The major issue the parties have addressed on appeal is the correctness of the district court's finding of literal infringement. That issue turns upon the court's ruling that, as used in the claims, the term "mouthpiece" means only the opening at the end of the snorkel into which the snorkeler blows and does not include the attached lip flange, tooth lugs, and other items forming a part of the lower end of the snorkel that are inserted into the mouth. The significance of this ruling is that the claims require that the opening between the snorkel tube and the bypass conduit on which the purge valve is located is "spaced ... above said mouthpiece." The opening in Dacor's Turbo Vent snorkel is above the "mouthpiece," as the court defined that term, but not above the mouthpiece if mouthpiece means the entire apparatus that the snorkeler inserts in his mouth.
We find it unnecessary to decide that difficult question, however, since we conclude that the district court's infringement ruling is supported by its alternative finding, which we hold is not clearly erroneous, that even under Dacor's claim interpretation there was infringement under the doctrine of equivalents. Infringement is a factual determination which we review under the clearly erroneous standard. Raytheon Co. v. Roper Corp., 724 F.2d 951, 961, 220 U.S.P.Q. 592, 600 (Fed.Cir.1983), cert. denied, 469 U.S. 835, 105 S.Ct. 127, 83 L.Ed.2d 69 (1984).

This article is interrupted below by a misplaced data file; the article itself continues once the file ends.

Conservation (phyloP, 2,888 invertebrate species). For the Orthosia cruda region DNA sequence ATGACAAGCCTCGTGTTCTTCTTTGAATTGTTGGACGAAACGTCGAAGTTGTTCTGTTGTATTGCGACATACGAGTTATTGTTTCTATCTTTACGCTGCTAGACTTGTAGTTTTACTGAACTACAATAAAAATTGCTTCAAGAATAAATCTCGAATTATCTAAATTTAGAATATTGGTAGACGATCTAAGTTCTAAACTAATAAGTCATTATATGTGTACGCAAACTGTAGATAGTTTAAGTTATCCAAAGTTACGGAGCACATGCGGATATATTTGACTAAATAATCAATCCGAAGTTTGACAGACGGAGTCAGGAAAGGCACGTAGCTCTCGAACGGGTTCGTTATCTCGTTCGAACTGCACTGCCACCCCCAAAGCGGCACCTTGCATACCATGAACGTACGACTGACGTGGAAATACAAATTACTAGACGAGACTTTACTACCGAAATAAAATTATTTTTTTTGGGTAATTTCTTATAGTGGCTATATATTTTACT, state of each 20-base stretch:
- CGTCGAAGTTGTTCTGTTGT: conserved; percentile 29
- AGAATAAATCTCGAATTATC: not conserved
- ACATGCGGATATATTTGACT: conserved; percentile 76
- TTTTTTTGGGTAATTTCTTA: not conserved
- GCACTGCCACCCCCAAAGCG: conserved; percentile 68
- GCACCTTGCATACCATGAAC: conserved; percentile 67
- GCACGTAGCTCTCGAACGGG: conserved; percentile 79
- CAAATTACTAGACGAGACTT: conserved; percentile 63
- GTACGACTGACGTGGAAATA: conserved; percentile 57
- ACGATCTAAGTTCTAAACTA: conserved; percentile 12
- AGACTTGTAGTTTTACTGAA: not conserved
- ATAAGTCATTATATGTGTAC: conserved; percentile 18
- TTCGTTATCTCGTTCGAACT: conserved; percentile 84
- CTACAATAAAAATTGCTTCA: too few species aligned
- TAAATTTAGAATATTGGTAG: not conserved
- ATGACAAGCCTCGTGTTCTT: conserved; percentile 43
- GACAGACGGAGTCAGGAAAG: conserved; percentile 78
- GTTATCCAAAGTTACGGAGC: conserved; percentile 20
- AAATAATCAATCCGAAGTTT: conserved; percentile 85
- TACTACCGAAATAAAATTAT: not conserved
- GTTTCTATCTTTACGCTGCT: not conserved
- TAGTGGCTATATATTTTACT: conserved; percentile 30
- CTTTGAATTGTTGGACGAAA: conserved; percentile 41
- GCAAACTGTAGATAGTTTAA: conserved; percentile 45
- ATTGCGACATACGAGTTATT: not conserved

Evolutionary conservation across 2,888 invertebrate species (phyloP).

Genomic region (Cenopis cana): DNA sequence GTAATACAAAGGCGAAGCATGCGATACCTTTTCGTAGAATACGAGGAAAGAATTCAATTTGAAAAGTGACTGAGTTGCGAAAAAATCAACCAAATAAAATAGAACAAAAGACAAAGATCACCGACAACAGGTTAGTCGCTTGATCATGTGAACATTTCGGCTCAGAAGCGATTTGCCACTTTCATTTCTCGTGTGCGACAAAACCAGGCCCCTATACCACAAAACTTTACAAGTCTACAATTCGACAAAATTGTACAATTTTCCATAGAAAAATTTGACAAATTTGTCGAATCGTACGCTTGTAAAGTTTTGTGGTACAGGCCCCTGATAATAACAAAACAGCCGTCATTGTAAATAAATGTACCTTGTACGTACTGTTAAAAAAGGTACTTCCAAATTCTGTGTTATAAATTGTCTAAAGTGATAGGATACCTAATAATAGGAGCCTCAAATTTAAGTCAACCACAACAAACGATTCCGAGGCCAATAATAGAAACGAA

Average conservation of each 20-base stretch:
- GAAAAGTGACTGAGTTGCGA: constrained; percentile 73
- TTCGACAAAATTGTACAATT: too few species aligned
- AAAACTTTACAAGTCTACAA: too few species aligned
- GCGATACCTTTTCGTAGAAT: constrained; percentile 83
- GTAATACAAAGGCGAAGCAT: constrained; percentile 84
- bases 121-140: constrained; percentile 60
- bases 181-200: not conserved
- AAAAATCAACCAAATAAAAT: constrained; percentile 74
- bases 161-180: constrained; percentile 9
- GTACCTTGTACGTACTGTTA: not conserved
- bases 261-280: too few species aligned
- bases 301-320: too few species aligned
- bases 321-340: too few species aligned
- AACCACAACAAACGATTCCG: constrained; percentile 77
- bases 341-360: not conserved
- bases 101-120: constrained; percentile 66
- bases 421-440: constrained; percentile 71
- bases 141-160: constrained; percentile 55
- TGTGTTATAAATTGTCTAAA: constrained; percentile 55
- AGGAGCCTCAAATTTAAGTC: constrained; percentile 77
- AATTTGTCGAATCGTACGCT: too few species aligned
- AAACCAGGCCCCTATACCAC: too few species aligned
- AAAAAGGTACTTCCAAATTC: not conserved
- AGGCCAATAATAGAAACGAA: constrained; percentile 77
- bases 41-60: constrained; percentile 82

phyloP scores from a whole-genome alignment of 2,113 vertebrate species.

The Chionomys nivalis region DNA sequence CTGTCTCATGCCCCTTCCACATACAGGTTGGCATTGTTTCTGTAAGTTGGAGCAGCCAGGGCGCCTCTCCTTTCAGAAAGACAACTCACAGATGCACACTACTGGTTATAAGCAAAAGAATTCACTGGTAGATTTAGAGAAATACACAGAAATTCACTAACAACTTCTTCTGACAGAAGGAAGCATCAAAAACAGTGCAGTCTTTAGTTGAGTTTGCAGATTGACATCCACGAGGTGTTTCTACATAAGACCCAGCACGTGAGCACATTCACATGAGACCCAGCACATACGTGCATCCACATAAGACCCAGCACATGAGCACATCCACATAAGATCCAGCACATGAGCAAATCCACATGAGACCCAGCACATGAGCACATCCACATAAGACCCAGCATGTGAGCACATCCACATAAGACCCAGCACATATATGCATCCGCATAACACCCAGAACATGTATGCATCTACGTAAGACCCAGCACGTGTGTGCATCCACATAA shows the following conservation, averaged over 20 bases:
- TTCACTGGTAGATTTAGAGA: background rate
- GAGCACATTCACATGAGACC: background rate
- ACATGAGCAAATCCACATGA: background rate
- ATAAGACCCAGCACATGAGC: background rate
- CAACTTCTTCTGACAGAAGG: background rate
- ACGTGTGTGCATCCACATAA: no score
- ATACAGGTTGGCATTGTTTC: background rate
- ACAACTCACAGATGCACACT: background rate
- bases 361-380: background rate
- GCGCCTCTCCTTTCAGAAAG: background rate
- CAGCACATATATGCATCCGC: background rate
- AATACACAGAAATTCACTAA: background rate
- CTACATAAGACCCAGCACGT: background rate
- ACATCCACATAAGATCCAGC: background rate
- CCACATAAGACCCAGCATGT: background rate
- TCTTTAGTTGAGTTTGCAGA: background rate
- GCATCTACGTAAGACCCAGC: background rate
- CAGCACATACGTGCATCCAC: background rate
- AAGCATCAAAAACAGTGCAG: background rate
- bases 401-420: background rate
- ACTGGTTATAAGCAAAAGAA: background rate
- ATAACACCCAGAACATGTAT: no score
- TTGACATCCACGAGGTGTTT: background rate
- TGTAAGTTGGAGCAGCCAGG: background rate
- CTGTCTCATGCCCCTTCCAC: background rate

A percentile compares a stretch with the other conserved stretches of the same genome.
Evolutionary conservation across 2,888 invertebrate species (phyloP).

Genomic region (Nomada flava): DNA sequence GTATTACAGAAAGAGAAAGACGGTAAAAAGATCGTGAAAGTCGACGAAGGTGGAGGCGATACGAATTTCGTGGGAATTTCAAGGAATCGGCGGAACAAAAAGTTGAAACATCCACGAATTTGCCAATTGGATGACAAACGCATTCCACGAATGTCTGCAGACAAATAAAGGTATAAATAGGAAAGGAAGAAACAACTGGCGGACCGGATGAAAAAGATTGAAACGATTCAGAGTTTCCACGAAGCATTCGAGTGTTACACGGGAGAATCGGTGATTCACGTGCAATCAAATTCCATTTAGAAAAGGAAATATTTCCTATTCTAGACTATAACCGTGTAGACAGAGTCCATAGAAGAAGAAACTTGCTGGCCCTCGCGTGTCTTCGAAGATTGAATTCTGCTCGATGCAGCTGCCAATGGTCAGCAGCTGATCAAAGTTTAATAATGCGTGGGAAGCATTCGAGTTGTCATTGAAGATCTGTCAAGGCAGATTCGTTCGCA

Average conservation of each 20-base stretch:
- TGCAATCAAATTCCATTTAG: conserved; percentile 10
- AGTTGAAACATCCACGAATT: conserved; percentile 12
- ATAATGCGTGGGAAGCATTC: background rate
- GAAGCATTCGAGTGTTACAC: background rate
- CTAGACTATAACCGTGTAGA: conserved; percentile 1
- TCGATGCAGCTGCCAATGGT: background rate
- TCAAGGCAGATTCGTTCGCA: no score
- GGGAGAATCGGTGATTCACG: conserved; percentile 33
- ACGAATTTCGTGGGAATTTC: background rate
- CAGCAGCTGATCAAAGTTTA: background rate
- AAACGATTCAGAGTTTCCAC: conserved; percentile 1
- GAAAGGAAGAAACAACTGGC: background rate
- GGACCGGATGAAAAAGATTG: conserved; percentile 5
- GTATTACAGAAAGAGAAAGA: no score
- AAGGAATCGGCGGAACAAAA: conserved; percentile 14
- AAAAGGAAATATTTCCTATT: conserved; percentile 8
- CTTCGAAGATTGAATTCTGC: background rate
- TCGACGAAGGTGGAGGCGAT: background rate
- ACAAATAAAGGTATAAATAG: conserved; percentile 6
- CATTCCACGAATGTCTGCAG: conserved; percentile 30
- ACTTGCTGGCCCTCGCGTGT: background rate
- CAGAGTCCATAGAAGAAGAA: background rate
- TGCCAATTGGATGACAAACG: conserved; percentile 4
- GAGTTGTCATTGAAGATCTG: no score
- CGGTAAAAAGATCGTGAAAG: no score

In finding infringement under the doctrine of equivalents, the district court made the following findings and conclusions:
[T]he idea is to get the water fully impelled upward and inexorably headed out of the main snorkel tube before the air force is dissipated by a purge valve. Even if our reading of clause (f) in Claim 1 is somehow incorrect, and the language, we agree, is not the model of clarity, we don't believe that Dacor's tests compel us to find non-infringement of that claim....
[S]ome of Davor's [sic] tests, the tests performed at normal clearing depths for a snorkel, show that all of the water is cleared from the top of Dacor's accused snorkel before air vents from the purge valve.
While the Court finds that the Dacor Turbo Vent snorkel literally infringes the claims of the [Under Sea] patent, it is clear that the Turbo Vent snorkel utilizes substantially the same means to function in substantially the same way to achieve substantially the same result as the [Under Sea] patented snorkel. Therefore, the Turbo Vent snorkel is an infringement of the claims of the [Under Sea] patent on this basis also.